Note:Demon Eyes is the sequel to Witch Eyes, so make sure you read it first (our full review is HERE).






By REBECCA, September 14, 2012


Braden: with great power comes great . . . migraines, and adventurous hijinks with a couple of difficult hotties

Trey: handsome and infuriating son of Braden’s enemy, he and Braden run hot and cold

Drew: shape-shifting potty-mouth, he’s always around when Braden needs to fight evil

Lucien: manipulative demon that Braden killed at the end of Witch Eyes

Riley: single-mindedly determined to solve the mystery surrounding Lucien’s death

Matthias: mysterious new demon with an unclear agenda


Witch Eyes Scott TraceyAfter he killed the demon Lucien at the end of Witch Eyes, everything kind of went to shit for Braden. He has moved into Thorpe estate to live with his father, Jason, but Jason is nearly never there and doesn’t seem to care about Braden much when he is there. Trey and Jade Lansing have decided they shouldn’t be seen together after all (that whole feuding families thing—you know how it goes), and Riley thinks it’s too dangerous to stay friends. So, what’s a guy to do when he loses his only two friends and the guy he’s falling for, especially when he’s having nightmares that maybe, just maybe Lucien isn’t quite as dead as he thought? Well, for starters, he can develop a deadly defense mechanism in reaction to the pain.


Whereas in Witch Eyes, Braden was trying his hardest to stay out of the feud, now he is undeniably right in the middle of things. Braden’s been having nightmares and visions about Lucien and girls are starting to go missing. On top of that, Trey’s pushing him away with one hand, and holding him close with the other; Jade ignores him at school but says they can still be friends out of it; and Uncle John, whom he came to Belle Dam to protect, is totally incommunicado. Poor Braden!—dude, your life totally blows right now. It’s no wonder, then, that Braden throws himself headlong into trying to solve a whole new set of mysteries.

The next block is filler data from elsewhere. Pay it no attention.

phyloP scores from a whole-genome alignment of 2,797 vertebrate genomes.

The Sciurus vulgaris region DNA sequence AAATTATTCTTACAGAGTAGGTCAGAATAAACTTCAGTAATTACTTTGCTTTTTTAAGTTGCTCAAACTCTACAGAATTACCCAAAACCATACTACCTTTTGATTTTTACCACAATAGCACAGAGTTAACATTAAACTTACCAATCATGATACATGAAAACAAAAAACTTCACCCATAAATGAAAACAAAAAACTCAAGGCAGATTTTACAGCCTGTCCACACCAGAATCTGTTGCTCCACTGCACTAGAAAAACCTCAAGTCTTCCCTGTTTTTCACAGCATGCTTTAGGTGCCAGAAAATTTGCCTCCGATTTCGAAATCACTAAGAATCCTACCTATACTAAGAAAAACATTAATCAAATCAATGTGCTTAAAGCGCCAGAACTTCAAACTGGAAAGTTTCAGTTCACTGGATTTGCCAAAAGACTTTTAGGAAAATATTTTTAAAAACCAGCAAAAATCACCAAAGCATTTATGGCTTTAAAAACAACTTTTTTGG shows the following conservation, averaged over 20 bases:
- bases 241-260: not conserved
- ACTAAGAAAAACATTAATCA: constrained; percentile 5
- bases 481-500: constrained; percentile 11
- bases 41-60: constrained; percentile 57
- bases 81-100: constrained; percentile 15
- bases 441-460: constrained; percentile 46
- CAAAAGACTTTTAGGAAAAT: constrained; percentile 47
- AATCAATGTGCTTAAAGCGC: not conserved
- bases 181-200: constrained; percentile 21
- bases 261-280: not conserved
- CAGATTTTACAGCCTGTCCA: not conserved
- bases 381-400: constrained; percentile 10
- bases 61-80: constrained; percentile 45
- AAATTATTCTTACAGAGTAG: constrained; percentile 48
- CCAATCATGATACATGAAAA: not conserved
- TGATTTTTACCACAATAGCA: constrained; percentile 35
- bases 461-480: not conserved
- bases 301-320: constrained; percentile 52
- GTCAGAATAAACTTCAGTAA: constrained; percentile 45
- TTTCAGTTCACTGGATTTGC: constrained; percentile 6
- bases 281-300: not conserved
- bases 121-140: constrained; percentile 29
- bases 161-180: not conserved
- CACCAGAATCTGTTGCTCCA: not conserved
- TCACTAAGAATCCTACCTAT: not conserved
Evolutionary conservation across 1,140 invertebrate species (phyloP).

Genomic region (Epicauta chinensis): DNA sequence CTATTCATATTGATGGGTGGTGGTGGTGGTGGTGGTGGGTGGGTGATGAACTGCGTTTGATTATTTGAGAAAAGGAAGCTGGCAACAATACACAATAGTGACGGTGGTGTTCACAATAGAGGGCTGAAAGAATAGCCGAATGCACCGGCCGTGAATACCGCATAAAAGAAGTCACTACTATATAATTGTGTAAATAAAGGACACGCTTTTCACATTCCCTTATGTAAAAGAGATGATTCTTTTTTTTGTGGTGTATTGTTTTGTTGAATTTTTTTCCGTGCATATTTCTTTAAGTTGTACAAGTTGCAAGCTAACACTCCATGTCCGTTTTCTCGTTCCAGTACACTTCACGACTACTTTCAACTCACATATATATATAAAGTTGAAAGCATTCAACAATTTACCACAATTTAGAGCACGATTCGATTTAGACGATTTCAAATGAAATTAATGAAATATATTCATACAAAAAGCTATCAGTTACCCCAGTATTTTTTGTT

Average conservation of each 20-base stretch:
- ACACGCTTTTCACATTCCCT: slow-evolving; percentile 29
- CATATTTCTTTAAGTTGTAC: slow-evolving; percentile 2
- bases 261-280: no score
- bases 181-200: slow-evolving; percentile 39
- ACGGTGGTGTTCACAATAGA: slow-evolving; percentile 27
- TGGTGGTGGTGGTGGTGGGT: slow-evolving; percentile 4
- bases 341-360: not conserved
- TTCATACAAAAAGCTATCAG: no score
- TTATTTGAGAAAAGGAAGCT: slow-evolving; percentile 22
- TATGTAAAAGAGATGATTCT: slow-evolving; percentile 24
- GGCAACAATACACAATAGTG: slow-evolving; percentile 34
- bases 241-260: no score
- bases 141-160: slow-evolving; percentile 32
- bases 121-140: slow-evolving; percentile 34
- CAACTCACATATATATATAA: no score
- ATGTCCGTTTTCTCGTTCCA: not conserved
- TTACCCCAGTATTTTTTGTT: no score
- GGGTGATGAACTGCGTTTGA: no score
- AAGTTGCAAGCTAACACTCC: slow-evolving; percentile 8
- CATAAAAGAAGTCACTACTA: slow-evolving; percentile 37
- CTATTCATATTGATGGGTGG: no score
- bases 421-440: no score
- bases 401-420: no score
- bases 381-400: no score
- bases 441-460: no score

Buffy the Vampire SlayerDemon Eyes is a super fast-paced supernatural mystery, and Scott Tracey doesn’t skimp on any of the plot—and that’s what I find so enjoyable about Demon Eyes: unlike the other myriad young adult books with supernatural overtones, Tracey’s novel is really all about action. In this way, what it reminds me of most is a television show. And, indeed, I feel like the CW would be doing themselves a huge favor if they’d go for something like the Witch Eyes series (as long as they wouldn’t turn Braden straight). Each book has more than enough plot for a great season-length arc, against which we could enjoy Braden and Trey’s immense sexual tension. I could totally imagine the hilarious hijinks that fashionista Jade could get up to at school, the sub-plots involving whatever the heck it is that Drew gets up to in his spare time, the creepy shenanigans of Catherine Lansing and Jason Thorpe, and, of course, all the ways in which Braden is awkward and snarky. It could be like Supernatural meets Veronica Mars meets Buffy meets Gilmore Girls. Come on, CW!

what were this book’s expectations? did it live up to them?

Sam-Dean-and-the-Impala SupernaturalThis is a good sequel. I sometimes find myself annoyed at the middle books in trilogies because it can feel like a rebound book that does nothing but react to the first book and segue into the third. I think Tracey made a smart move by creating a mystery that isn’t hinted at in the first book (yeah, I know, I’m being vague, but the book isn’t out yet and I don’t want to give too much away). Much like the new season of a tv show, when the book begins some things have changed and character relationships have shifted, providing new drama. And if I keep talking about the book in televisual terms it’s because in its pacing it really reminded me of tv—especially the dialogue which is brief, funny, and snarky.

Demon Eyes Scott TraceyAdditionally, we get to know Drew better (who popped up briefly in Witch Eyes, but whose motives were questionable)and he’s quite the amusing flirty bodyguard, providing a nice middle-book-of-the-series relief in the drama between Braden and Trey, whose relationship is as unstable as ever. Drew and Braden’s relationship is fun (especially since it pisses Trey off royally) and Drew is a great foil to Trey’s seriousness. It’s also nice to see a jokey, supportive, and fun male friendship in a book with a gay main character.